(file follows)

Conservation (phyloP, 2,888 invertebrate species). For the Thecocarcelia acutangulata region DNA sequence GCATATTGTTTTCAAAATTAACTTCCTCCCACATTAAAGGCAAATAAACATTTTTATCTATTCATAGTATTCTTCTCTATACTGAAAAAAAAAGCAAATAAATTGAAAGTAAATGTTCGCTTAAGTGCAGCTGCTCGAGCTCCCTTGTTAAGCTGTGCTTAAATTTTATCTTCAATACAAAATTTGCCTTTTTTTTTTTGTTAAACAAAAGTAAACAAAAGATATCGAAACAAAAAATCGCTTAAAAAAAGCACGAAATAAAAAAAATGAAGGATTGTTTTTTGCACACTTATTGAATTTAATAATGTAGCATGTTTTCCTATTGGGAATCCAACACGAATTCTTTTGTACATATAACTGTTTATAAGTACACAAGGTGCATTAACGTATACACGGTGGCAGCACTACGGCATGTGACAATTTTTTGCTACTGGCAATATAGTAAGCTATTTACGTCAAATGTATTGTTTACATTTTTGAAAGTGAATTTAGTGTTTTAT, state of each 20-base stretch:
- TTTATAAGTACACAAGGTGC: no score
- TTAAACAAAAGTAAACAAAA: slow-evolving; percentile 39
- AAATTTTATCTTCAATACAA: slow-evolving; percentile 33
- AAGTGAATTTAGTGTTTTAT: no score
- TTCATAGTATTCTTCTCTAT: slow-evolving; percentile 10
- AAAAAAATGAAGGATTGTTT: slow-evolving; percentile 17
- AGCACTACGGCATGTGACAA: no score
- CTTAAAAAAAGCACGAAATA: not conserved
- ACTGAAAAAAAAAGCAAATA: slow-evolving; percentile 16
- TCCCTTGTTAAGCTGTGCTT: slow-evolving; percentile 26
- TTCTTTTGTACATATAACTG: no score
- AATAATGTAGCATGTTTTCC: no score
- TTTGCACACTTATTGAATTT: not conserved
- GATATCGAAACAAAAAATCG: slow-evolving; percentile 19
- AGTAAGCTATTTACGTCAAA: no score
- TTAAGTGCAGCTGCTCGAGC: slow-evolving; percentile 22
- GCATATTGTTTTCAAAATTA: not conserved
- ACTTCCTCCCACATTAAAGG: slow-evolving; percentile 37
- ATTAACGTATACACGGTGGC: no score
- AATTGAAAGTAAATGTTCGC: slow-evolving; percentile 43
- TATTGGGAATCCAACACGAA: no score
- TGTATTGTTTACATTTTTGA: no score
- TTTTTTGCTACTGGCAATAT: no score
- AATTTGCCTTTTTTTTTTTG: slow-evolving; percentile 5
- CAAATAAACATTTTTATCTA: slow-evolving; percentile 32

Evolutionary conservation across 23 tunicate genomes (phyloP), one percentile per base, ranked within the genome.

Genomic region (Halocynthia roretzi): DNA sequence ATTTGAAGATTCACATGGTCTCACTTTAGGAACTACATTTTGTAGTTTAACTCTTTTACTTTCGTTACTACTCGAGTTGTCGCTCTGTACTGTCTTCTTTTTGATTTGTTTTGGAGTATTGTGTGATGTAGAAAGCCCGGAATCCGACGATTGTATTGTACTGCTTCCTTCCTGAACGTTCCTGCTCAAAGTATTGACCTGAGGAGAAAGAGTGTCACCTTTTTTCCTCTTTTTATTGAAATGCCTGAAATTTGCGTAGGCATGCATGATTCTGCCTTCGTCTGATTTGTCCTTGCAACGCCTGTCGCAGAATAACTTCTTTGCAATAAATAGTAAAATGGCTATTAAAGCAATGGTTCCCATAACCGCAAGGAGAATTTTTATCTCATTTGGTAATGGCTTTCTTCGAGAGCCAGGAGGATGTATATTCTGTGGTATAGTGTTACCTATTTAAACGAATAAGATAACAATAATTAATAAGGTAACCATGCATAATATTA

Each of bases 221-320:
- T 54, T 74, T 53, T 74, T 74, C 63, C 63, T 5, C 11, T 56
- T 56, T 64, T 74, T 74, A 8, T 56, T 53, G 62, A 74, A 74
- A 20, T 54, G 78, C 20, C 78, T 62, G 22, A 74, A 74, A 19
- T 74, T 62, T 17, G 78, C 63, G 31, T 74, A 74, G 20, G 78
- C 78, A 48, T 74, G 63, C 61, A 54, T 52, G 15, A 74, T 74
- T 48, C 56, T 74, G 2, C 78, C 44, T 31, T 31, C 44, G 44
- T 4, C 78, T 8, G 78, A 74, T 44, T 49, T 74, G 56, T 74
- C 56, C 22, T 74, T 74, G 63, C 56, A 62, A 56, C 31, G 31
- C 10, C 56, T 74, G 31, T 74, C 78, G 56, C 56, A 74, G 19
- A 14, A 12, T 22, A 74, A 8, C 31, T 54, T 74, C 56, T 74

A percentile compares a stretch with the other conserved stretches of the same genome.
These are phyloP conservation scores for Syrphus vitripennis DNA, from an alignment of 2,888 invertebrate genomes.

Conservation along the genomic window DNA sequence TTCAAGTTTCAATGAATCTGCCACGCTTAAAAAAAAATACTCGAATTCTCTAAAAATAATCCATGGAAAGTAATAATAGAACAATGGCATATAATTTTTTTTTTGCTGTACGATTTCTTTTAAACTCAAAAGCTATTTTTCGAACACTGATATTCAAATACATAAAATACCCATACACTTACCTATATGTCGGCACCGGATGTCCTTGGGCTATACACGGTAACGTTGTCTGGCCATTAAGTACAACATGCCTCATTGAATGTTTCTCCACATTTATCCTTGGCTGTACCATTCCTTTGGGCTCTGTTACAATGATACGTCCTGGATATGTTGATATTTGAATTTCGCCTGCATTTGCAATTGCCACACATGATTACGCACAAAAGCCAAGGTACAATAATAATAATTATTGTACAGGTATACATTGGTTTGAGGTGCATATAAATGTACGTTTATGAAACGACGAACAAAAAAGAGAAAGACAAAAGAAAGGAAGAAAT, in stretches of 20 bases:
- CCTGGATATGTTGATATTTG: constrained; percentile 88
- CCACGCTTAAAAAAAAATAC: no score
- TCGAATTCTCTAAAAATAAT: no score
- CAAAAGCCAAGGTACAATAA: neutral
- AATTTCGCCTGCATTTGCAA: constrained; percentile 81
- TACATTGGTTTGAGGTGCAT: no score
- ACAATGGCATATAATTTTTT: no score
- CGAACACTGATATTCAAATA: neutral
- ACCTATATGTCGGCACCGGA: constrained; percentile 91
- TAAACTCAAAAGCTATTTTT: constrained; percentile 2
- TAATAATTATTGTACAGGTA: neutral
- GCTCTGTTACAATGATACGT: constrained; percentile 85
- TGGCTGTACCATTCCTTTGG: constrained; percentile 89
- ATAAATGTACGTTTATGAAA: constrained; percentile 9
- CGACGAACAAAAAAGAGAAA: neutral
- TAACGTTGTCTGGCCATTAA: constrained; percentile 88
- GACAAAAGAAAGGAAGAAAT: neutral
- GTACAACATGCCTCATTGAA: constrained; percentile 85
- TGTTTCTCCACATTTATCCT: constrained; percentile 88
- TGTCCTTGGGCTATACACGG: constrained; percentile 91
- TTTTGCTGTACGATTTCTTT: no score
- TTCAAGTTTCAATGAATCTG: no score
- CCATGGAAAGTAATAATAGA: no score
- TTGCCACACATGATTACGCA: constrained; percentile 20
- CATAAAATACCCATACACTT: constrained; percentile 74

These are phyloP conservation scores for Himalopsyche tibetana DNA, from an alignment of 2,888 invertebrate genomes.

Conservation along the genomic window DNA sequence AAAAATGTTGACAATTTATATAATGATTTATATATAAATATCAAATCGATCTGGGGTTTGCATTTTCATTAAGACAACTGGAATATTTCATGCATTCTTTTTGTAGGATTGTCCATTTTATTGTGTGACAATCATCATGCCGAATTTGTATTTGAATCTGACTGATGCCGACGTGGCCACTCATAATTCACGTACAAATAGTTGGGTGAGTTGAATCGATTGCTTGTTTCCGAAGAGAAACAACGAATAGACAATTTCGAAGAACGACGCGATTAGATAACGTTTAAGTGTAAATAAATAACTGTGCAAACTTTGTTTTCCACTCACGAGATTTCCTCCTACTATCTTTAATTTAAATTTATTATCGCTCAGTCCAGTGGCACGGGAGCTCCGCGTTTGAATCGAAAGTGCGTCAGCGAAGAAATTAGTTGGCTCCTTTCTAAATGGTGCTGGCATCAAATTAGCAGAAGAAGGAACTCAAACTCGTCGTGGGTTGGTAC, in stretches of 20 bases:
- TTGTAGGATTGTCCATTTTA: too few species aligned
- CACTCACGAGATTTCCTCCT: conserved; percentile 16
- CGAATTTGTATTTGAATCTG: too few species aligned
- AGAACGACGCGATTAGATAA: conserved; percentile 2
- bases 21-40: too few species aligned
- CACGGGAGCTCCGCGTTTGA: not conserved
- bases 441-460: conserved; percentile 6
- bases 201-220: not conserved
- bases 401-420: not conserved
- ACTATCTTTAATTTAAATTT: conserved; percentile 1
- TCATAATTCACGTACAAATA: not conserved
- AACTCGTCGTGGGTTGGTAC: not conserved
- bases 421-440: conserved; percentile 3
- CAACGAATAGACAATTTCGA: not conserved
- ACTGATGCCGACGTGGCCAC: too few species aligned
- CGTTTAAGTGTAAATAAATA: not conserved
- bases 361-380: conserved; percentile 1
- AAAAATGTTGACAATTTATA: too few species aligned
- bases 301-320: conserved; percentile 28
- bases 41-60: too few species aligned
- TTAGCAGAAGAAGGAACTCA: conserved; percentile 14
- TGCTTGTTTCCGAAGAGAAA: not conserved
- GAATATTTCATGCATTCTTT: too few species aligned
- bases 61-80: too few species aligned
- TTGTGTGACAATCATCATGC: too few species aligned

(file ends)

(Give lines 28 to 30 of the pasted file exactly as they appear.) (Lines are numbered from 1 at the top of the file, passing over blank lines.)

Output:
Genomic region (Halocynthia roretzi): DNA sequence ATTTGAAGATTCACATGGTCTCACTTTAGGAACTACATTTTGTAGTTTAACTCTTTTACTTTCGTTACTACTCGAGTTGTCGCTCTGTACTGTCTTCTTTTTGATTTGTTTTGGAGTATTGTGTGATGTAGAAAGCCCGGAATCCGACGATTGTATTGTACTGCTTCCTTCCTGAACGTTCCTGCTCAAAGTATTGACCTGAGGAGAAAGAGTGTCACCTTTTTTCCTCTTTTTATTGAAATGCCTGAAATTTGCGTAGGCATGCATGATTCTGCCTTCGTCTGATTTGTCCTTGCAACGCCTGTCGCAGAATAACTTCTTTGCAATAAATAGTAAAATGGCTATTAAAGCAATGGTTCCCATAACCGCAAGGAGAATTTTTATCTCATTTGGTAATGGCTTTCTTCGAGAGCCAGGAGGATGTATATTCTGTGGTATAGTGTTACCTATTTAAACGAATAAGATAACAATAATTAATAAGGTAACCATGCATAATATTA

Each of bases 221-320:
- T 54, T 74, T 53, T 74, T 74, C 63, C 63, T 5, C 11, T 56